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Prepositional Phrase for Adjective, restrictive. 171. Corporeal strength' is also spoken of as strength of body.'

'Continental kingdoms' are 'kingdoms on the Continent.'

'A principle widely applicable' is 'a principle of wide application.'

The pupil will note the adverbial force of the phrase on the Continent,' and also the change of the adverb 'widely' into the adjective wide,' consequent upon the change of the word quali fied from adjective to noun. (§ 182.)


1. He died a glorious death. 2. Numerical superiority is a great advantage. 3. The French are passionately fond of martial glory. 4. One admires heroic deeds. 5. A most hazardous part was assigned to him. 6. He is a professional gambler. 7. Arrangements were made for a secret meeting. 8. The provincial governors overpowered the royal authority. 9. Draco enacted extremely severe laws. 10. He was a very active and very

courageous man.

Prepositional Phrase for Adjective, co-ordinating. 172. Intercession would be useless'' Intercession would be of no use.'

'Those trees are high'=' Those trees are of great height.'

In these two examples, and indeed on most occasions when this interchange is reasonably possible, the adjective appears as the completion of the predicate. Occupying this position, it is always co-ordinating; it does not limit or narrow the extent of the subject, it adds information about the subject, which is already as definite as is intended.


1. The cargo of the ship is valuable. 2. His usefulness is indisputable. 3. The nation was carried away captive. 4. Their emotion was uncontrollable. 5. Silver is lighter than gold. 6. Thy love is sweeter than honey. 7. This English officer, more spirited than judicious, made a premature attack. 8. All the acts of rebels are illegal. 9. Perhaps the disgraced general, obscure and inactive, anticipated rising again. 10. Unaltered, unimproved, the manners run.


173. In completeness and exactness of expression, the PARTICIPLE, or Participial Phrase, comes little short of the Clause itself. Under competent management, it is a most valuable form.

Participle for Adjective, restrictive.

174. In this transaction there was nothing blameworthy'; or 'nothing deserving blame.'

'An angry man will not reason calmly'='A man inflamed by anger will not reason calmly.'


1. The public burdens were heavy. 2. Those are dangerous practices. 3. National disasters teach severe lessons. 4. The sacrifice was offered upon a temporary altar. 5. Was the Thirty Years' War a religious war? 6. Those are Pindaric odes. 7. They regarded the Mosaic law as final. 8. This house shall ever be open to a poor repentant sinner. 9. Some difficult and dangerous exploit was on hand. 10. The general opinion was in favour of triennial parliaments.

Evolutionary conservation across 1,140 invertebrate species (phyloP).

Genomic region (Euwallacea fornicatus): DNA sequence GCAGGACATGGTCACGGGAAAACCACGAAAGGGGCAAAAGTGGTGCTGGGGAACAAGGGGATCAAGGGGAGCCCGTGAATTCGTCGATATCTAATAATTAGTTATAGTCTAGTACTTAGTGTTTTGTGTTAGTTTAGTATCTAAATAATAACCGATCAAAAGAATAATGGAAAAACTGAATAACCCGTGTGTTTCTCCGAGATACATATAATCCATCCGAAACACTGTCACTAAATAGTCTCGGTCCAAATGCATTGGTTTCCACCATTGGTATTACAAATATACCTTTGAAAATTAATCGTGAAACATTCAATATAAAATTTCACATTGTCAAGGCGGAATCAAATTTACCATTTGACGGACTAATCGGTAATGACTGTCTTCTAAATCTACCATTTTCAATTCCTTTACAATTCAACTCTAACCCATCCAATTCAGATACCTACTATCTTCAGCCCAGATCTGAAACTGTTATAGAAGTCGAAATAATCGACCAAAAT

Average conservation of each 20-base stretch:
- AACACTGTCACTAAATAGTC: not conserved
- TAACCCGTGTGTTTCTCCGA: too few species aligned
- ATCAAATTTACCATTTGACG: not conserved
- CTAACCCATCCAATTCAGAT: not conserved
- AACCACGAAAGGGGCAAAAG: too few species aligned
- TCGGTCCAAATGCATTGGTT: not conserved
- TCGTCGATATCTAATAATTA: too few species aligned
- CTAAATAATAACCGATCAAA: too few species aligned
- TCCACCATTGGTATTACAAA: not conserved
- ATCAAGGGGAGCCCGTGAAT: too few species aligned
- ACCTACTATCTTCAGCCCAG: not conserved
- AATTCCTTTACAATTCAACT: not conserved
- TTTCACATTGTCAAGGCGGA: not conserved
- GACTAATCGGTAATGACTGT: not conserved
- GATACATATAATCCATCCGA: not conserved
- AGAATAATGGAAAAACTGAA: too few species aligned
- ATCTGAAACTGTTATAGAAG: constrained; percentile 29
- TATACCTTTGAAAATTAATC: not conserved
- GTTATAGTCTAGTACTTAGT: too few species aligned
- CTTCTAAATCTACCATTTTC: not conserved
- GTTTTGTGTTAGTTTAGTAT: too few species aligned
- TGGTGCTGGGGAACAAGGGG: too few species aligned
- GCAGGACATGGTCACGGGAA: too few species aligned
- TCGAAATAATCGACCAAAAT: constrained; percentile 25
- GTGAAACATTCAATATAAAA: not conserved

Participle for Adjective, co-ordinating.

175. How is it that the Europeans, so remote from China, think so justly and so precisely?' Otherwise: How is it that the Europeans, living (or dwelling, &c.) so far from China, think so justly?'


1. Edward, apprehensive of danger to the province, put it in a posture of defence. 2. Towns, distrustful of their lord's fidelity, sometimes called in the King as a guarantee of his engagements. 3. A nice workman, famous for little curiosities, made me two chairs. 4. The French king, not content with these successes, threatened England with an invasion. 5. The Scots, sensible of the importance of Dunbar, advanced to relieve it. 6. The Elector's reluctant consent came too late. 7. From the summit of Vesuvius, darkly visible at the distance, there shot a pale, meteoric, livid light. 8. The new governor's pitiless cruelty soon reduced the people to submission. 9. Their skilful policy drew many native tribes to their side. 10. Our incautious general was readily surprised.


176. The ADJECTIVE CLAUSE is a longer and fuller expression than any of the forms of the Adjective Phrase. It gives the meaning with superior force. Accordingly the pupil should weigh the importance of the qualification with some care before deciding upon the use of the Clause. It should not be thrown away on slight qualifications.

The examples that follow are introduced partly by the proper relative pronouns, partly by the adverbial substitutes for these. The pupil may interchange these forms so far as they will interchange readily.

Adjective Clause for Adjective, restrictive.

177. To these men the king owed his crown.' More fully expressed: the crown that he wore.'

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Maritime tribes' are 'tribes that live on the sea-coast, tribes whose territories border on the sea,'